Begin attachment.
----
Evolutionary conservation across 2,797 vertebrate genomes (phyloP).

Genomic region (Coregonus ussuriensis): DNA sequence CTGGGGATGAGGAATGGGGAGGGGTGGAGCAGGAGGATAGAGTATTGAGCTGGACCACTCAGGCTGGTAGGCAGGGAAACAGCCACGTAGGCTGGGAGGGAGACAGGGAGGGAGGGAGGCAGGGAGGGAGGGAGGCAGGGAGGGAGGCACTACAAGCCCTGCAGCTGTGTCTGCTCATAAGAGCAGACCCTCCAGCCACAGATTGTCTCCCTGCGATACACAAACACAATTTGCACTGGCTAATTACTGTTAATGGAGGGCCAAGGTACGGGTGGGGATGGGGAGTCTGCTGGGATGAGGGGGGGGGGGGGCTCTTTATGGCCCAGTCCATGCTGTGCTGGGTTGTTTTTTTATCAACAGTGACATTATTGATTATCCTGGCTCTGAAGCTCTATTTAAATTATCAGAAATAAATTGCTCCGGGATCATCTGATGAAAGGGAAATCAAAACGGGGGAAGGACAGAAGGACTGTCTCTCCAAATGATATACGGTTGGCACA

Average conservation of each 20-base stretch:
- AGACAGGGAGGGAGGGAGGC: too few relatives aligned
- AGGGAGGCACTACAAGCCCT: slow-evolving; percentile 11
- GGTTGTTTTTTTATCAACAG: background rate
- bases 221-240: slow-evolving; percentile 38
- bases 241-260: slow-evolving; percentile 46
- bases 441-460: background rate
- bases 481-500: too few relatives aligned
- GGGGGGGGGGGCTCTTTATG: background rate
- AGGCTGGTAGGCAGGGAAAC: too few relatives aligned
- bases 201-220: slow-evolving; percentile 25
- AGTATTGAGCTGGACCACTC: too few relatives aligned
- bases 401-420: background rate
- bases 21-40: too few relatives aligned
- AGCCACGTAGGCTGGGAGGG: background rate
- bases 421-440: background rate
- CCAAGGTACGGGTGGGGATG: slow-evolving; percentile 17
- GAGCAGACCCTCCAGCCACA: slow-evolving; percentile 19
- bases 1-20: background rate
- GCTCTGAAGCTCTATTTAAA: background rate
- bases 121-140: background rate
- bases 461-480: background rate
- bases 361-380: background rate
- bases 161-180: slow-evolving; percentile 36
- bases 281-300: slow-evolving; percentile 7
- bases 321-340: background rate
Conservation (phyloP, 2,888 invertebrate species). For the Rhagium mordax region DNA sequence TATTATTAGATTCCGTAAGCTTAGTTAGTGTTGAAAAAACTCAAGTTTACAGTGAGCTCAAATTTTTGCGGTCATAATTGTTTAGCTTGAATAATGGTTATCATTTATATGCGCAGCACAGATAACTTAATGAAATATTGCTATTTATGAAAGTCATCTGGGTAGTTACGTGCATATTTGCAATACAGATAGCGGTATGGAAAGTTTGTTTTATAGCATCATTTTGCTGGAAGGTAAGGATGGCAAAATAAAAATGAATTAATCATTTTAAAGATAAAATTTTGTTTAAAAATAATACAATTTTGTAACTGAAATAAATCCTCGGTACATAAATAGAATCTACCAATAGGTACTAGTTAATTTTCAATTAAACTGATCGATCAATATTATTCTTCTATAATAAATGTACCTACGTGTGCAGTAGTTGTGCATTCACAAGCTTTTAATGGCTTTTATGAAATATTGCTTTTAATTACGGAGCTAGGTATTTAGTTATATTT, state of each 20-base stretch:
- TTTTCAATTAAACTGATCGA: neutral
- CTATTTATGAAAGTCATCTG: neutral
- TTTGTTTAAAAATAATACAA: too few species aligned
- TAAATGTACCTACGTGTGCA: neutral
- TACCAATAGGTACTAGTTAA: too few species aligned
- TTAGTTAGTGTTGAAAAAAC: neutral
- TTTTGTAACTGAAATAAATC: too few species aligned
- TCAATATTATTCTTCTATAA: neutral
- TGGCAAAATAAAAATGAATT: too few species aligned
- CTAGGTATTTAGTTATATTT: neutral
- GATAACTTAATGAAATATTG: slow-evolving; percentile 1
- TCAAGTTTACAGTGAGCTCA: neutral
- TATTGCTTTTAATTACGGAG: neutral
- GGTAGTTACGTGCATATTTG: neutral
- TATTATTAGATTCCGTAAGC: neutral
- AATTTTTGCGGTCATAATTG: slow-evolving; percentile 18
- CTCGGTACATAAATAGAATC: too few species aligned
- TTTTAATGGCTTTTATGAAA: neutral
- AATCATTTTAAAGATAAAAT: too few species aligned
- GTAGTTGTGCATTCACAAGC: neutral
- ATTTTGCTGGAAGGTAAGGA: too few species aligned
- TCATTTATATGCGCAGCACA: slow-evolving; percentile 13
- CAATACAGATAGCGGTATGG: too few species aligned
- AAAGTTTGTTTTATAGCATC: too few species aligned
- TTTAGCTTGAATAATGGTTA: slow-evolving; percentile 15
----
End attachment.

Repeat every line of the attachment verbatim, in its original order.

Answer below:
Evolutionary conservation across 2,797 vertebrate genomes (phyloP).

Genomic region (Coregonus ussuriensis): DNA sequence CTGGGGATGAGGAATGGGGAGGGGTGGAGCAGGAGGATAGAGTATTGAGCTGGACCACTCAGGCTGGTAGGCAGGGAAACAGCCACGTAGGCTGGGAGGGAGACAGGGAGGGAGGGAGGCAGGGAGGGAGGGAGGCAGGGAGGGAGGCACTACAAGCCCTGCAGCTGTGTCTGCTCATAAGAGCAGACCCTCCAGCCACAGATTGTCTCCCTGCGATACACAAACACAATTTGCACTGGCTAATTACTGTTAATGGAGGGCCAAGGTACGGGTGGGGATGGGGAGTCTGCTGGGATGAGGGGGGGGGGGGGCTCTTTATGGCCCAGTCCATGCTGTGCTGGGTTGTTTTTTTATCAACAGTGACATTATTGATTATCCTGGCTCTGAAGCTCTATTTAAATTATCAGAAATAAATTGCTCCGGGATCATCTGATGAAAGGGAAATCAAAACGGGGGAAGGACAGAAGGACTGTCTCTCCAAATGATATACGGTTGGCACA

Average conservation of each 20-base stretch:
- AGACAGGGAGGGAGGGAGGC: too few relatives aligned
- AGGGAGGCACTACAAGCCCT: slow-evolving; percentile 11
- GGTTGTTTTTTTATCAACAG: background rate
- bases 221-240: slow-evolving; percentile 38
- bases 241-260: slow-evolving; percentile 46
- bases 441-460: background rate
- bases 481-500: too few relatives aligned
- GGGGGGGGGGGCTCTTTATG: background rate
- AGGCTGGTAGGCAGGGAAAC: too few relatives aligned
- bases 201-220: slow-evolving; percentile 25
- AGTATTGAGCTGGACCACTC: too few relatives aligned
- bases 401-420: background rate
- bases 21-40: too few relatives aligned
- AGCCACGTAGGCTGGGAGGG: background rate
- bases 421-440: background rate
- CCAAGGTACGGGTGGGGATG: slow-evolving; percentile 17
- GAGCAGACCCTCCAGCCACA: slow-evolving; percentile 19
- bases 1-20: background rate
- GCTCTGAAGCTCTATTTAAA: background rate
- bases 121-140: background rate
- bases 461-480: background rate
- bases 361-380: background rate
- bases 161-180: slow-evolving; percentile 36
- bases 281-300: slow-evolving; percentile 7
- bases 321-340: background rate
Conservation (phyloP, 2,888 invertebrate species). For the Rhagium mordax region DNA sequence TATTATTAGATTCCGTAAGCTTAGTTAGTGTTGAAAAAACTCAAGTTTACAGTGAGCTCAAATTTTTGCGGTCATAATTGTTTAGCTTGAATAATGGTTATCATTTATATGCGCAGCACAGATAACTTAATGAAATATTGCTATTTATGAAAGTCATCTGGGTAGTTACGTGCATATTTGCAATACAGATAGCGGTATGGAAAGTTTGTTTTATAGCATCATTTTGCTGGAAGGTAAGGATGGCAAAATAAAAATGAATTAATCATTTTAAAGATAAAATTTTGTTTAAAAATAATACAATTTTGTAACTGAAATAAATCCTCGGTACATAAATAGAATCTACCAATAGGTACTAGTTAATTTTCAATTAAACTGATCGATCAATATTATTCTTCTATAATAAATGTACCTACGTGTGCAGTAGTTGTGCATTCACAAGCTTTTAATGGCTTTTATGAAATATTGCTTTTAATTACGGAGCTAGGTATTTAGTTATATTT, state of each 20-base stretch:
- TTTTCAATTAAACTGATCGA: neutral
- CTATTTATGAAAGTCATCTG: neutral
- TTTGTTTAAAAATAATACAA: too few species aligned
- TAAATGTACCTACGTGTGCA: neutral
- TACCAATAGGTACTAGTTAA: too few species aligned
- TTAGTTAGTGTTGAAAAAAC: neutral
- TTTTGTAACTGAAATAAATC: too few species aligned
- TCAATATTATTCTTCTATAA: neutral
- TGGCAAAATAAAAATGAATT: too few species aligned
- CTAGGTATTTAGTTATATTT: neutral
- GATAACTTAATGAAATATTG: slow-evolving; percentile 1
- TCAAGTTTACAGTGAGCTCA: neutral
- TATTGCTTTTAATTACGGAG: neutral
- GGTAGTTACGTGCATATTTG: neutral
- TATTATTAGATTCCGTAAGC: neutral
- AATTTTTGCGGTCATAATTG: slow-evolving; percentile 18
- CTCGGTACATAAATAGAATC: too few species aligned
- TTTTAATGGCTTTTATGAAA: neutral
- AATCATTTTAAAGATAAAAT: too few species aligned
- GTAGTTGTGCATTCACAAGC: neutral
- ATTTTGCTGGAAGGTAAGGA: too few species aligned
- TCATTTATATGCGCAGCACA: slow-evolving; percentile 13
- CAATACAGATAGCGGTATGG: too few species aligned
- AAAGTTTGTTTTATAGCATC: too few species aligned
- TTTAGCTTGAATAATGGTTA: slow-evolving; percentile 15